In the US (and most countries), schools/employers "have to let you do it", so there is less possible conflict versus moonlighting. It can also be a nice mind break (especially the 2 weeks) versus your school, lab group petty politics, etc. And probably some self esteem.

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    I just thought I'd mention: from a German perspective, this whole idea is absolutely ludicrous. – Maeher Apr 29 '19 at 19:17
  • There's a pretty substantial initial training period (boot camp), is there not? And of course, if there is a war or other reason for reserve callup, the time commitment will become ... less nominal. – Nate Eldredge Apr 29 '19 at 20:18
  • You have to be OK with the callup possibility. Some are, some aren't. – guest Apr 29 '19 at 20:39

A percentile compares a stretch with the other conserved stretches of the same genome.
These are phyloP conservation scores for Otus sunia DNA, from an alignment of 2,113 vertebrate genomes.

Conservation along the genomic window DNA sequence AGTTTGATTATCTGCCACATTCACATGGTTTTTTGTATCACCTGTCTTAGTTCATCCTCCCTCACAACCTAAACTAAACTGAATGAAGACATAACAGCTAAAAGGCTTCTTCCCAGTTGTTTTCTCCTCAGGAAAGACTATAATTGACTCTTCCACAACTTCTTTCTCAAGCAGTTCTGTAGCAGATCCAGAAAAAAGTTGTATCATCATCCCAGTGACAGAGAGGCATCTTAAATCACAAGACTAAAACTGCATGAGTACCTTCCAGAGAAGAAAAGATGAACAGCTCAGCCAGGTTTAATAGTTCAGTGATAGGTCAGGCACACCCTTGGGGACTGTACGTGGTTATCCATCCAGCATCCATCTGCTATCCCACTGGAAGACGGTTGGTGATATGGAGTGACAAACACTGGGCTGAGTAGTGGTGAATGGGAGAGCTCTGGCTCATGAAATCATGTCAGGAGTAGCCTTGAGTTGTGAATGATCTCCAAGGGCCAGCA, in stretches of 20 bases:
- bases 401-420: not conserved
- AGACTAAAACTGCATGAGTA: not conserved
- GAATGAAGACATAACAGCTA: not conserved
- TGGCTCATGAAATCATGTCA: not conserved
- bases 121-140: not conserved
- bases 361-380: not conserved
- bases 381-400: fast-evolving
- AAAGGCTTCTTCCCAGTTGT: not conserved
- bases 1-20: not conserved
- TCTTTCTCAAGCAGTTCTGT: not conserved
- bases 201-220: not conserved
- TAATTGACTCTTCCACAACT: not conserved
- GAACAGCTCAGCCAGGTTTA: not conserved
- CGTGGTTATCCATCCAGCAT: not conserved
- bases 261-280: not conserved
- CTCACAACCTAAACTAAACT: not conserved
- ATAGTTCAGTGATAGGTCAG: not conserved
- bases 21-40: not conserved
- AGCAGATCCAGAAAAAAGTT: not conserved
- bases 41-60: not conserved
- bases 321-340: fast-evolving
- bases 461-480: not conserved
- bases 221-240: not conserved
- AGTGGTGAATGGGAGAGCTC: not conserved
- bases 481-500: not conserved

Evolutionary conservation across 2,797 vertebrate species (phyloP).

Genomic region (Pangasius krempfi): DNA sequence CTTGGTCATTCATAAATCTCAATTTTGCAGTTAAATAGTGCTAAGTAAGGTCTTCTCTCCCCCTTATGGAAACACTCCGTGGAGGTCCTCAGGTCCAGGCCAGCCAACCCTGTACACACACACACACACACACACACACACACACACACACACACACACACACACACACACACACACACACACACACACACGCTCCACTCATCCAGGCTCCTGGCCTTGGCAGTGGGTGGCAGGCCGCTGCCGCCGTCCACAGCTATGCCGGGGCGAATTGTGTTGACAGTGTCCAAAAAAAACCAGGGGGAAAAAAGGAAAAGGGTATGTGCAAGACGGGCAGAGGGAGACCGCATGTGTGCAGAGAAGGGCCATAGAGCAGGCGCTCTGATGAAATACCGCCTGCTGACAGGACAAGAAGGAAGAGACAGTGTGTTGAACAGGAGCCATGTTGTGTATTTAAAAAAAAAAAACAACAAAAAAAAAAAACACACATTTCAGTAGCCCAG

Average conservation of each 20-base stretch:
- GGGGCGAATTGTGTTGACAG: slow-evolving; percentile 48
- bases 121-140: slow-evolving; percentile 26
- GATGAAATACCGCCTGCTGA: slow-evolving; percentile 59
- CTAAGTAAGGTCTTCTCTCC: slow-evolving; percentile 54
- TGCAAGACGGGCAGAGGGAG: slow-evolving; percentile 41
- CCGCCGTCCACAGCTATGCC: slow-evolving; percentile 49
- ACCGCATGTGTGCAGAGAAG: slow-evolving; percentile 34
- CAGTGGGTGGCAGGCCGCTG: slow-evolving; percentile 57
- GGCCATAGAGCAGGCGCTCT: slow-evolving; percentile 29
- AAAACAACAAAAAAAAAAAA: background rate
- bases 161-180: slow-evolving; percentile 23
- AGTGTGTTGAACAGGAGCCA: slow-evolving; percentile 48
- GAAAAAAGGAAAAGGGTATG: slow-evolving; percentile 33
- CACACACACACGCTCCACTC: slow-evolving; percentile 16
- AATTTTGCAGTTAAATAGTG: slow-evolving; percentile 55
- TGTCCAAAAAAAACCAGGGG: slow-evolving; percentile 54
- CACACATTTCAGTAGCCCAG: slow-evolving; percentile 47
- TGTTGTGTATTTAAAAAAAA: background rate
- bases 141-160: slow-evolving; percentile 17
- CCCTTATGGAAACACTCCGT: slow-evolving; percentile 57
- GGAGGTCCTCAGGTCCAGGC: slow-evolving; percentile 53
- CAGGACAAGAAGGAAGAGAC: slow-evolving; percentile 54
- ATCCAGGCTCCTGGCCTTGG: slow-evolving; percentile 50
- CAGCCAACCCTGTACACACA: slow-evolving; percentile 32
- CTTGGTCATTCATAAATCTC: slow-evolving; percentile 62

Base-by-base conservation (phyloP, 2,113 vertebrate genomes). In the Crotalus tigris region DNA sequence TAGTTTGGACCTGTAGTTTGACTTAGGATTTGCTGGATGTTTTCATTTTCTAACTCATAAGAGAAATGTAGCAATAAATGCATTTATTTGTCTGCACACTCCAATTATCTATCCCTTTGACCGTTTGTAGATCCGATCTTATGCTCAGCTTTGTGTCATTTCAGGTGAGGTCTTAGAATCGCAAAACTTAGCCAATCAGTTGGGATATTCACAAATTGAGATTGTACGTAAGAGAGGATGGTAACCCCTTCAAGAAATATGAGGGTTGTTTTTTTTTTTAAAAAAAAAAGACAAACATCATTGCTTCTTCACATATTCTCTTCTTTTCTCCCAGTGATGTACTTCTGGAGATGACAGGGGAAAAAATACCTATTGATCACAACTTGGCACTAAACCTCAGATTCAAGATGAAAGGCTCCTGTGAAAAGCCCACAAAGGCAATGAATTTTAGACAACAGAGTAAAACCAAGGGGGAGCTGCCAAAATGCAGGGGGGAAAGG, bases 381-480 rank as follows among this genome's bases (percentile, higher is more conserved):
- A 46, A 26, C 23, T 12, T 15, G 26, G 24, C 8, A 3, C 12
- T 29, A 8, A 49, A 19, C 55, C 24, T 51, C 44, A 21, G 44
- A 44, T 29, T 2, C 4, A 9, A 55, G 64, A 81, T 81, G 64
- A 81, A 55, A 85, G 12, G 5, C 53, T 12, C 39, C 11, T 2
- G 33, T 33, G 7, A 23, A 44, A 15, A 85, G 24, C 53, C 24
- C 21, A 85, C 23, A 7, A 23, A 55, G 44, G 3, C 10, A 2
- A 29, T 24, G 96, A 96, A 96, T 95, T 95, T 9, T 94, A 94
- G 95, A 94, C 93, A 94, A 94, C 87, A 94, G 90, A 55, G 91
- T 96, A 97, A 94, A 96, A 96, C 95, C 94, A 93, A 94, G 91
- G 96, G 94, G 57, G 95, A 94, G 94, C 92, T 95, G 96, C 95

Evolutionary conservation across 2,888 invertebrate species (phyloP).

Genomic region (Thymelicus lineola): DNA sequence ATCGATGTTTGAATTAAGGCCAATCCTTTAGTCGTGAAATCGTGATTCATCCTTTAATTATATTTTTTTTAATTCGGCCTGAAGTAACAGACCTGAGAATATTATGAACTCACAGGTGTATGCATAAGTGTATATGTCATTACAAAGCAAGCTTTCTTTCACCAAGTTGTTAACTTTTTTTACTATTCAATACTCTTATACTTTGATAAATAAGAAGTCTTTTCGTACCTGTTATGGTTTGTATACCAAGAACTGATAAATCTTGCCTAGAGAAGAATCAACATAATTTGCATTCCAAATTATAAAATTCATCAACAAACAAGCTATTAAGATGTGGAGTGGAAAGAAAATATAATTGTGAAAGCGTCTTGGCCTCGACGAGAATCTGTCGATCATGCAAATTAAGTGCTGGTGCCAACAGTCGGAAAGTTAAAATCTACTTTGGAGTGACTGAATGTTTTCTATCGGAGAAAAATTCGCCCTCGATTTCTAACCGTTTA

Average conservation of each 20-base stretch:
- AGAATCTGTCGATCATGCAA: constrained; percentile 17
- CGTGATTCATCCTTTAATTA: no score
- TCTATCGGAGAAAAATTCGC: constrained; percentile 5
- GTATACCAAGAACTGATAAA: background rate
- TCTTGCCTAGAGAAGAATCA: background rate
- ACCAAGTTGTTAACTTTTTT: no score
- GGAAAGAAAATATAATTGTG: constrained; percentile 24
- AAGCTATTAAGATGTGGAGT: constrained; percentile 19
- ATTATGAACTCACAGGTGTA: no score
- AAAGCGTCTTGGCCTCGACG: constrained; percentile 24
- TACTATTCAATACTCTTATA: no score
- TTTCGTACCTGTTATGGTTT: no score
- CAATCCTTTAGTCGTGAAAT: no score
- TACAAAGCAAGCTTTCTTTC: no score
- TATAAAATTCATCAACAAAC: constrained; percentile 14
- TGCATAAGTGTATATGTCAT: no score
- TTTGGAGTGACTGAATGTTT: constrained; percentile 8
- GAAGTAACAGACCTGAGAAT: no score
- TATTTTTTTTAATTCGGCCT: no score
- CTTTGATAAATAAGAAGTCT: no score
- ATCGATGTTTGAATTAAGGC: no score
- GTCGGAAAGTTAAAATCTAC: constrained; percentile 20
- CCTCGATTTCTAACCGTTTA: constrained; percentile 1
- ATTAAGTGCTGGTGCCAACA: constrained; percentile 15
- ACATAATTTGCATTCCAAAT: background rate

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    As I understand is, Reserveoffiziere are also not paid in the Bundeswehr. They're merely compensated for lost income. So besides being ridiculous, this idea is also counterproductive, especially when you're already under time constraints. – Maeher Apr 29 '19 at 21:05
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    In fairness, I added the country tag, after this answer was provided. So the German perspective could not have been considered by @guest. – Minix Apr 30 '19 at 8:52